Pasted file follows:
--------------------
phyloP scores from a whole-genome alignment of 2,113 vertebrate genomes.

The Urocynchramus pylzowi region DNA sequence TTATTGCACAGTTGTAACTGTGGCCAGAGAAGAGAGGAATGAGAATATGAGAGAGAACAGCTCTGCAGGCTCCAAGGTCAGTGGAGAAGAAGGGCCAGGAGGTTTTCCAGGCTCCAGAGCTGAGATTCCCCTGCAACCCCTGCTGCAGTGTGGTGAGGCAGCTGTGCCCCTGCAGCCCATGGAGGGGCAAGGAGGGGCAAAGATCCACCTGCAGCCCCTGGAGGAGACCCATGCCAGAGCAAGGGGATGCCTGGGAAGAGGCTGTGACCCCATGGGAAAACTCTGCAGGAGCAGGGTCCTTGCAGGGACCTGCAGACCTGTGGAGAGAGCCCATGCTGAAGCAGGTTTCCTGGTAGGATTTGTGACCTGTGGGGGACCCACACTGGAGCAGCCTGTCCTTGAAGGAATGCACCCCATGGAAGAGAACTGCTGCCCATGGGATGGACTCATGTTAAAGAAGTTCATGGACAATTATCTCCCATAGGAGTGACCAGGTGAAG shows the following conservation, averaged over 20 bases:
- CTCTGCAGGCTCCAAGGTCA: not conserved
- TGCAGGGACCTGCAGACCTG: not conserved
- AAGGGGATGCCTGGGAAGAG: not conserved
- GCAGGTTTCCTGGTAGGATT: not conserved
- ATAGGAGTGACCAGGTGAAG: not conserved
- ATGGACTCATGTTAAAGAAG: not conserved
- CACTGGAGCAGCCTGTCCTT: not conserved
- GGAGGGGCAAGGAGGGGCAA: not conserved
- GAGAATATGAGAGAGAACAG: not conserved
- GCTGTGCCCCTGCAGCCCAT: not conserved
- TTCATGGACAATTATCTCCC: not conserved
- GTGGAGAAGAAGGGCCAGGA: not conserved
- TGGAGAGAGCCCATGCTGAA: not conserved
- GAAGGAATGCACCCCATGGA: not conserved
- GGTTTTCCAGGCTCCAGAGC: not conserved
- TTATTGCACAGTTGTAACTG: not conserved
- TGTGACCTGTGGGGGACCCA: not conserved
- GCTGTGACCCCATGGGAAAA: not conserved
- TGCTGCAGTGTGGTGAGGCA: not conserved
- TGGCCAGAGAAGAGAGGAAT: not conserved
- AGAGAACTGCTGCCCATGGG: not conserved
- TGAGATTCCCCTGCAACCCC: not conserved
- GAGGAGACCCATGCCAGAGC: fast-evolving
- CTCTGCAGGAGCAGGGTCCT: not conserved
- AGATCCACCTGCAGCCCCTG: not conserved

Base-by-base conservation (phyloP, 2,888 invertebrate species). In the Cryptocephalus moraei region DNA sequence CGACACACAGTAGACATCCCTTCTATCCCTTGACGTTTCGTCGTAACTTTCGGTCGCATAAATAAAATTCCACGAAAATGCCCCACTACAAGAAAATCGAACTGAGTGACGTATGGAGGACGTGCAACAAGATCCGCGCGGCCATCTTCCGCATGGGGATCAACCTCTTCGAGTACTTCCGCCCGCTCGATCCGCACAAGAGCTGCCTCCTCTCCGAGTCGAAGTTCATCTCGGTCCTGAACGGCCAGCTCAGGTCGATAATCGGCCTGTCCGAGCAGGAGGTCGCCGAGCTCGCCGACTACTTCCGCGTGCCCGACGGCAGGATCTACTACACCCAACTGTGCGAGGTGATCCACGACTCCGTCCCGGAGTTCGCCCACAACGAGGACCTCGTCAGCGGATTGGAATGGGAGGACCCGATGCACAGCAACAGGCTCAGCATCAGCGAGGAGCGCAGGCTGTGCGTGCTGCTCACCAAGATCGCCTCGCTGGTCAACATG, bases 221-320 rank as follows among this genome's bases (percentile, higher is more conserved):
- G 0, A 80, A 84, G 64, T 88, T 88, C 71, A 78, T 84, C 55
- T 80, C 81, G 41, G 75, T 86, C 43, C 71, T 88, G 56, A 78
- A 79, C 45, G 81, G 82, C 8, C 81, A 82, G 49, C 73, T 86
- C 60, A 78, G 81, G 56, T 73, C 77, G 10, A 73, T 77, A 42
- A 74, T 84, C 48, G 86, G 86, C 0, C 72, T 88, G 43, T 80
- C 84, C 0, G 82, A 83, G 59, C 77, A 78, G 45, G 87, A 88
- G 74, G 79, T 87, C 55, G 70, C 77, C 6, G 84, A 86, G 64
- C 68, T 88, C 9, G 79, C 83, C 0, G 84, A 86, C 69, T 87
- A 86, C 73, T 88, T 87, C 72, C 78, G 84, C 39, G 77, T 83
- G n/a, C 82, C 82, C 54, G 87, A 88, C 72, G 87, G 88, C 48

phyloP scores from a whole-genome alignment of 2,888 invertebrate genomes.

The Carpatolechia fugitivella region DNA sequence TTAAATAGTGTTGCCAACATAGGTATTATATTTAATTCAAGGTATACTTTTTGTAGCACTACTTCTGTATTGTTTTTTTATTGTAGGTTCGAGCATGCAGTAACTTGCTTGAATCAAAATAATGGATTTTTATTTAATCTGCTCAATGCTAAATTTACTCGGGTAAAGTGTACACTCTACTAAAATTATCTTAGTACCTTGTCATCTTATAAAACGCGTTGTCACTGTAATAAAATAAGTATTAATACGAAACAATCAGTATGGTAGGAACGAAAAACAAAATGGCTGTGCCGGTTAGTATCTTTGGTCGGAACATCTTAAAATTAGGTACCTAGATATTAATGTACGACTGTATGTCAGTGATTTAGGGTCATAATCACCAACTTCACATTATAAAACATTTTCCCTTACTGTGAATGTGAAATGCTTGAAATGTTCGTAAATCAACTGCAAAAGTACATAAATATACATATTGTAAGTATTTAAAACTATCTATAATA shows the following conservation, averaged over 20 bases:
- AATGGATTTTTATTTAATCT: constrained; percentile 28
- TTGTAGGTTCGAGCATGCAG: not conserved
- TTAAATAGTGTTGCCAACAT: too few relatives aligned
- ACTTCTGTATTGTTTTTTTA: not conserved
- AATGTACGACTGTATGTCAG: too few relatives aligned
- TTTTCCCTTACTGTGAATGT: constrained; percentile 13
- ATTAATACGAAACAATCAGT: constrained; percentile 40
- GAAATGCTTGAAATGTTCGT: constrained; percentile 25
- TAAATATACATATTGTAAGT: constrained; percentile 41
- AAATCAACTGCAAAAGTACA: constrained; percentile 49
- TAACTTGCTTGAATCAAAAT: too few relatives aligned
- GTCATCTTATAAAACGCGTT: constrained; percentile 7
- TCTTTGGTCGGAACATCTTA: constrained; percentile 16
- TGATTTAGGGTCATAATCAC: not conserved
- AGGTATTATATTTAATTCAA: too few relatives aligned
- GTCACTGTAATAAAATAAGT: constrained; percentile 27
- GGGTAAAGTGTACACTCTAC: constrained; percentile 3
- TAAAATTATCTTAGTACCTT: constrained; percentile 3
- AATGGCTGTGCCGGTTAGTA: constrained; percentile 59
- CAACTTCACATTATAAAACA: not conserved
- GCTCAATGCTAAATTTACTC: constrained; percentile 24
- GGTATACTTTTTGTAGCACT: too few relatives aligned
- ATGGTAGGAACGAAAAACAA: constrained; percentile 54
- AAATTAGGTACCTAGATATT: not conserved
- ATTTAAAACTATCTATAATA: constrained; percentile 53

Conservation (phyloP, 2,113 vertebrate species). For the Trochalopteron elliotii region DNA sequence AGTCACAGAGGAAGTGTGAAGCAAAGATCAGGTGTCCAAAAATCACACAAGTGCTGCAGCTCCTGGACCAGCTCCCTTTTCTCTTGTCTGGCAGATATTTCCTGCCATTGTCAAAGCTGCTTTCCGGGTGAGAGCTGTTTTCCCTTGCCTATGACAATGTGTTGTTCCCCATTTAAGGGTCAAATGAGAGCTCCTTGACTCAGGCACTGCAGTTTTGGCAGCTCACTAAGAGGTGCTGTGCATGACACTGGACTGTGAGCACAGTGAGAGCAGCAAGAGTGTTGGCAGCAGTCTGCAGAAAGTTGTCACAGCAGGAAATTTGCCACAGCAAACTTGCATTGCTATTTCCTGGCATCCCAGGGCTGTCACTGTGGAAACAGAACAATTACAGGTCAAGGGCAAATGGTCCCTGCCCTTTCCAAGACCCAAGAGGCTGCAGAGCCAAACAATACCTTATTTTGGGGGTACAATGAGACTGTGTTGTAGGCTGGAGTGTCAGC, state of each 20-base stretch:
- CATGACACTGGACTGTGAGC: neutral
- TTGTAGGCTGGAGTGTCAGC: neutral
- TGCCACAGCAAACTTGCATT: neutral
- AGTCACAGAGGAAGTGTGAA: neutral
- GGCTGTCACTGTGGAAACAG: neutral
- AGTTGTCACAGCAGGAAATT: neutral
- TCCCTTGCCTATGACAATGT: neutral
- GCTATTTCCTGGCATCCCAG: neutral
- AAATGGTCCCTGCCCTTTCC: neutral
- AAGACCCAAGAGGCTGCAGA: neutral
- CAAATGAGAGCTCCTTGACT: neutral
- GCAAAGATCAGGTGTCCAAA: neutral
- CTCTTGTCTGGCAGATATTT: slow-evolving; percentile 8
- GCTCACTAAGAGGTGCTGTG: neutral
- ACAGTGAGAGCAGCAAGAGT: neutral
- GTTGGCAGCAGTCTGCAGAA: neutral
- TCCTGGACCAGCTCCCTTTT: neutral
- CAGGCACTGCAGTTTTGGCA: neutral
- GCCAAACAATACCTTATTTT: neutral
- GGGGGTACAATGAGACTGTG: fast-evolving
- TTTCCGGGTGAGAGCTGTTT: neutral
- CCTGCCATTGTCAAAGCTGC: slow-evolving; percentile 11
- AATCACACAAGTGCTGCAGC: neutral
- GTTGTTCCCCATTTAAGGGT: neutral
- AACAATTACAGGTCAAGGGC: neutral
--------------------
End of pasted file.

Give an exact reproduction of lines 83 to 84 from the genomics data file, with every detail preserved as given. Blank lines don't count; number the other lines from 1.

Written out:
- TCCTGGACCAGCTCCCTTTT: neutral
- CAGGCACTGCAGTTTTGGCA: neutral